Nonprofit animal rescue group NOAH hit by fuel thief

STANWOOD — They hadn’t realized anything was wrong.

Last month, a volunteer hopped in a van parked at the NOAH Center in Stanwood. The center’s three vans travel around the state — sometimes across the country — picking up animals at risk of being euthanized. They are brought back to the adoption shelter in north Snohomish County.

The volunteer drove to a nearby gas station. As soon as the pump started, gasoline poured on to the ground. The fuel line had been cut.

Randy White with the NOAH Center checked another van, which he recently had fueled up.

“It was bone-dry,” White said.

He guessed the thief made off with more than 40 gallons of gas.

White later found a cart volunteers use to haul around pet crates abandoned near the back fence of the property. When White walked back there, he smelled gasoline.

The thief also had tried to snag a propane tank from the center’s barbecue. It must have been too heavy to lift over the fence. It was left behind.

Executive Director Stacie Ventura called the theft shocking.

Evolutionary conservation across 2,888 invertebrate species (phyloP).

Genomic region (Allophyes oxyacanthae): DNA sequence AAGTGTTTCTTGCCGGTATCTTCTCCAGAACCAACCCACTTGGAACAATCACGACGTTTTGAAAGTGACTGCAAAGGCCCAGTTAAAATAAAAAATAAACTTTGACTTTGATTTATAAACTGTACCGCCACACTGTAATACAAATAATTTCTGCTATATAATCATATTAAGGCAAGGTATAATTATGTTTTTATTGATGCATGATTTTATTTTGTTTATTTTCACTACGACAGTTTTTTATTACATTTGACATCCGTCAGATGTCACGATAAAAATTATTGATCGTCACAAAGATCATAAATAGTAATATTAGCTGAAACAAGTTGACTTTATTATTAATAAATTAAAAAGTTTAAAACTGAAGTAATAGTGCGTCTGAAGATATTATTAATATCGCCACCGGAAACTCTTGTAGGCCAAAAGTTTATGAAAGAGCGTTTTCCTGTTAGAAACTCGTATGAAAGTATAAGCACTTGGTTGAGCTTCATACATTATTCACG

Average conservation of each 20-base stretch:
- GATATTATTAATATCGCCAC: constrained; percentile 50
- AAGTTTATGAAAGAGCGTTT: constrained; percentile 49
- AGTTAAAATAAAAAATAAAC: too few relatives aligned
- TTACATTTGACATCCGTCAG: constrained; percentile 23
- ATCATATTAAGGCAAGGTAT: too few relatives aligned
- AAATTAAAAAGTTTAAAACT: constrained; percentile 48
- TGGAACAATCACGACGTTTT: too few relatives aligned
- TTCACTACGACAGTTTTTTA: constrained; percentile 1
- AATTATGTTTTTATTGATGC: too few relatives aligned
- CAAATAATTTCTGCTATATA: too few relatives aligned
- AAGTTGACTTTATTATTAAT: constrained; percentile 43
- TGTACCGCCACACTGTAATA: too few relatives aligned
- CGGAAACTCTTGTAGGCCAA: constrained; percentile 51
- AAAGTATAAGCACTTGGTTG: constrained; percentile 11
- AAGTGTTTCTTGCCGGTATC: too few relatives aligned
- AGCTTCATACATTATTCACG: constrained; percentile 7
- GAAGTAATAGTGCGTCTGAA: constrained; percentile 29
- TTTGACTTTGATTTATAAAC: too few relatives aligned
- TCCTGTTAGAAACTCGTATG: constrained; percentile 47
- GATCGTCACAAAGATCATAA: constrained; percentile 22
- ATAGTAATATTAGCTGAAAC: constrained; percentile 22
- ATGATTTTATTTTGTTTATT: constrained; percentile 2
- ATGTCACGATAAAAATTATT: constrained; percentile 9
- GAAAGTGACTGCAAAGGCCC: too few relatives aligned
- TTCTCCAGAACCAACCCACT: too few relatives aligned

“To do that to a nonprofit organization who is dependent on donations,” Ventura said. “Why would someone do that to the cats and dogs?”

She has four dogs, three cats and a bunny at home.

The vans also are covered with pictures of animals. “They knew what they were stealing from,” White said.

The NOAH Center partners with 40 shelters around the country. It offers adoption, spay and neuter services, and foster programs.

“It’s amazing to see you’re making an impact each year,” Ventura said.

The NOAH Center takes in about 3,500 animals annually. She has seen a decline in the number of animals taken to shelters in Washington.

“That means we can help animals in other states,” Ventura said. “They can’t speak for themselves, so they need an advocate.”

However, one van was out of commission for about two weeks while shelter staff tracked down replacement parts. In the meantime, shelters offered to transport animals to Stanwood themselves.

The repairs cost a couple of hundred dollars. A staff member fixed the van himself to save money. Ventura said they are careful in how they choose to spend donation funds.

The van is now fully operational, but staff are keeping a mindful watch. They now park the vans in front of the building.

“I’ve been monitoring the fuel levels closely,” White said.

Police told Ventura they’re seeing more gas siphoning incidents lately. A volunteer at the center said someone had recently stolen gasoline from her car while she was grocery shopping.

Ventura said she hopes the thief won’t come back.

Caitlin Tompkins: 425-339-3192; ctompkins@heraldnet.com.

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